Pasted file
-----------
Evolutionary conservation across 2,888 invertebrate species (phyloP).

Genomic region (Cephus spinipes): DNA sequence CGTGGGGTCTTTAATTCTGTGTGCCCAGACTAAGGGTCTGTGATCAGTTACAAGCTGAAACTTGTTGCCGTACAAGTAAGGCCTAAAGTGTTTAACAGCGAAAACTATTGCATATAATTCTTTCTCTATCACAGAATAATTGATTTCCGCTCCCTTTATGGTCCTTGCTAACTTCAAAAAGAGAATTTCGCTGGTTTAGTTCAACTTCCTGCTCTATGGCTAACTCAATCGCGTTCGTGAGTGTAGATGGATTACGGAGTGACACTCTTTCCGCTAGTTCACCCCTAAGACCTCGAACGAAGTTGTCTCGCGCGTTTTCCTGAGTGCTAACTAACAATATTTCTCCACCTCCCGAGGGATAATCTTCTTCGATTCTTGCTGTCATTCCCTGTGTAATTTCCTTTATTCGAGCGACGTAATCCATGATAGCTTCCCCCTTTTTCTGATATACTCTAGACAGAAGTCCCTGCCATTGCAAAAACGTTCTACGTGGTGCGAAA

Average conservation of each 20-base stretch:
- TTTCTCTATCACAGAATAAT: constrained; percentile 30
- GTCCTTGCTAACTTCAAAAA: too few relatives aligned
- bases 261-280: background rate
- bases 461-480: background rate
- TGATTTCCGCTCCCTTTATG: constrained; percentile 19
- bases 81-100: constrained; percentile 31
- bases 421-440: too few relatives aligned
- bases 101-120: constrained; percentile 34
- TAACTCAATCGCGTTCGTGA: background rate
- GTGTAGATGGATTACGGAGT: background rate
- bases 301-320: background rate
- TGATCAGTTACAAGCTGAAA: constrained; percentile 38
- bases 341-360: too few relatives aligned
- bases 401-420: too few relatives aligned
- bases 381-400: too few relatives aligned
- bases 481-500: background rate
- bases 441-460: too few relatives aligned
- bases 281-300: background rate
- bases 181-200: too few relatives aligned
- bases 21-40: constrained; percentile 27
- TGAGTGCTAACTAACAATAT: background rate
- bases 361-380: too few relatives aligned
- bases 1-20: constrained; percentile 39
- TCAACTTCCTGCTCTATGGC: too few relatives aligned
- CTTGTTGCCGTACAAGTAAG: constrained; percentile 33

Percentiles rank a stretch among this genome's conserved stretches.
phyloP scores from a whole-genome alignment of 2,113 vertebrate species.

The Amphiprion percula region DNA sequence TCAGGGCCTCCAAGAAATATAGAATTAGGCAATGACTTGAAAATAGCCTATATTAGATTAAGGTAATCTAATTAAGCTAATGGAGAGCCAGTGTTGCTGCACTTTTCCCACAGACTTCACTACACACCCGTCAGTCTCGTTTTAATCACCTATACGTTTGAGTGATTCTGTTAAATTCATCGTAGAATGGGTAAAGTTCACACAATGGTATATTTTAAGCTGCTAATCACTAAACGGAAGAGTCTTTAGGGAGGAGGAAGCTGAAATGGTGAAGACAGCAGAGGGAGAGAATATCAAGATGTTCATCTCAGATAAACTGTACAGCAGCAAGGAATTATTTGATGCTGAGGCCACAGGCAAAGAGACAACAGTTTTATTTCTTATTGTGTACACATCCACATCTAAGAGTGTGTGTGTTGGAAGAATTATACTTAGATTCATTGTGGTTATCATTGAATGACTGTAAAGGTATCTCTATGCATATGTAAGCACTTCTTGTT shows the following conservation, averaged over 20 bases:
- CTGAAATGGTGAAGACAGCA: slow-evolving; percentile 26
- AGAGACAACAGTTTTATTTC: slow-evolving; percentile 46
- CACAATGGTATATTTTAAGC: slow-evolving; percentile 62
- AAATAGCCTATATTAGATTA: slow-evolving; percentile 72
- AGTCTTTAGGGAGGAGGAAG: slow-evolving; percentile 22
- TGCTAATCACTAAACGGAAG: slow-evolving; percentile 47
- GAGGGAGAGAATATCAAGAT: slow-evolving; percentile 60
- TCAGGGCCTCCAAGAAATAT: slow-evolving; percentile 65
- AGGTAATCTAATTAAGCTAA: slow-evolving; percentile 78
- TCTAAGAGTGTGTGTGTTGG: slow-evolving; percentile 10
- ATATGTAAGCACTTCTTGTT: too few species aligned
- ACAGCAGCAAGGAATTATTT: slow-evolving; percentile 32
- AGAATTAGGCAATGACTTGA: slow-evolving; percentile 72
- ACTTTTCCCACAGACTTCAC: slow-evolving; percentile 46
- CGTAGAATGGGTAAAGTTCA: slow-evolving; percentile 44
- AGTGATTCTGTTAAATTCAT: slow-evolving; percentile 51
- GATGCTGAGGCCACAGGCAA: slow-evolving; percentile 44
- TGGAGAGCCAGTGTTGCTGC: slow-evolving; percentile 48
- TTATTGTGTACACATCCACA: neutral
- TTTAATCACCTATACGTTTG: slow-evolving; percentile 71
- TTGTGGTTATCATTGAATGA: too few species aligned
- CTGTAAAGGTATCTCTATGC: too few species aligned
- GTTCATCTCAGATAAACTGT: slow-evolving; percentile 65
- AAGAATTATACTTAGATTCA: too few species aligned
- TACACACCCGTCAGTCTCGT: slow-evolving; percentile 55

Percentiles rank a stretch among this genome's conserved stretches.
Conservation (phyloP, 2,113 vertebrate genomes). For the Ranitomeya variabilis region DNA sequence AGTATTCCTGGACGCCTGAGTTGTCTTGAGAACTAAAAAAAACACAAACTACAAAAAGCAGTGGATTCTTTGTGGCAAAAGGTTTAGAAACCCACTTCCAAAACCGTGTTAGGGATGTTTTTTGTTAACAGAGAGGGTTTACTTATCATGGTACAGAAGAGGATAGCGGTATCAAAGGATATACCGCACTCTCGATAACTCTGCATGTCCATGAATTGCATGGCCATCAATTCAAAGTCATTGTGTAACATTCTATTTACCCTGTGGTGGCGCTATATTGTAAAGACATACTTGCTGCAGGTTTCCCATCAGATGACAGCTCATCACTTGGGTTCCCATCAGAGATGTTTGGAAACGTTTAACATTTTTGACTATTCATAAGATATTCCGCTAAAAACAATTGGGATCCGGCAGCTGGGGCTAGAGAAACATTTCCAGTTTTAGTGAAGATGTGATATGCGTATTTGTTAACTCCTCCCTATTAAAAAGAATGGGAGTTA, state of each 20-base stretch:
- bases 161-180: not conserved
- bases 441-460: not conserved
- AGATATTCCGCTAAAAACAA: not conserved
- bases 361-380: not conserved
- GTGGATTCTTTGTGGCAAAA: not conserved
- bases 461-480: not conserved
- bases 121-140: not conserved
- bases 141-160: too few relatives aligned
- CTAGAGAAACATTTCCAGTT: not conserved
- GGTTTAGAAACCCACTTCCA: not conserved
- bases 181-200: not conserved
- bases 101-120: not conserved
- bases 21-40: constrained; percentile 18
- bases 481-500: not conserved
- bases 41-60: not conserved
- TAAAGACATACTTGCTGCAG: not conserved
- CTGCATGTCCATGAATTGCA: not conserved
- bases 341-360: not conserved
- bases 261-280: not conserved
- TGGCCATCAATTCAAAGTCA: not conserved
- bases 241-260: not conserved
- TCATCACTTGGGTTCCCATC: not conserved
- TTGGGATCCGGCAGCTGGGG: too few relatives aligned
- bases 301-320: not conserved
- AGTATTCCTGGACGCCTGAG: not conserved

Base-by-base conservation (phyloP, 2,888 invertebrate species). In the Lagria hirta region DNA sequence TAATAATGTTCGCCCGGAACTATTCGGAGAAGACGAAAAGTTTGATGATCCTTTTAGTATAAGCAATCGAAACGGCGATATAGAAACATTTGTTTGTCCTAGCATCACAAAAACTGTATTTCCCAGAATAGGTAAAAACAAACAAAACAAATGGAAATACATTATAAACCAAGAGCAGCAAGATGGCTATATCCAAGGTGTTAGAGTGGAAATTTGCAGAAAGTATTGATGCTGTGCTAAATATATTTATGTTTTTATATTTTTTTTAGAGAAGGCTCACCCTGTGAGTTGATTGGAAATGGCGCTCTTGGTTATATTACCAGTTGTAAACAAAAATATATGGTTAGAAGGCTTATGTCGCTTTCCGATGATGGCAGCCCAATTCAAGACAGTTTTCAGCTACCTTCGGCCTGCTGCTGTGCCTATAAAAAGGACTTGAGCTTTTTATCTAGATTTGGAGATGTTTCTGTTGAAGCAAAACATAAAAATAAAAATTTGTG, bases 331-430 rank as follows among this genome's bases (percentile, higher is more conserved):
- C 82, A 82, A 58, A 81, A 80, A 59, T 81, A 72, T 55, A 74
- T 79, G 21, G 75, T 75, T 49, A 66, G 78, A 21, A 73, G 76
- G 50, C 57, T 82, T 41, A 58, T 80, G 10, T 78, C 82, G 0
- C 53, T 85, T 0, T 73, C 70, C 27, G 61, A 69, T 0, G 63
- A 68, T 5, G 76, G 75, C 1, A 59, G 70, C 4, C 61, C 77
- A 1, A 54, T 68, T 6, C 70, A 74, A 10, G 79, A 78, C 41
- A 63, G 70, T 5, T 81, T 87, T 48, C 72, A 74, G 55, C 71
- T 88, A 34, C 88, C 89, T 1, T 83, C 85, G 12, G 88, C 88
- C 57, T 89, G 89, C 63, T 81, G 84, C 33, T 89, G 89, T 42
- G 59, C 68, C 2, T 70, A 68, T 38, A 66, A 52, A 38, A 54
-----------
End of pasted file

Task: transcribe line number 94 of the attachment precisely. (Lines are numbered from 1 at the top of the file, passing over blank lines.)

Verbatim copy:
- G 59, C 68, C 2, T 70, A 68, T 38, A 66, A 52, A 38, A 54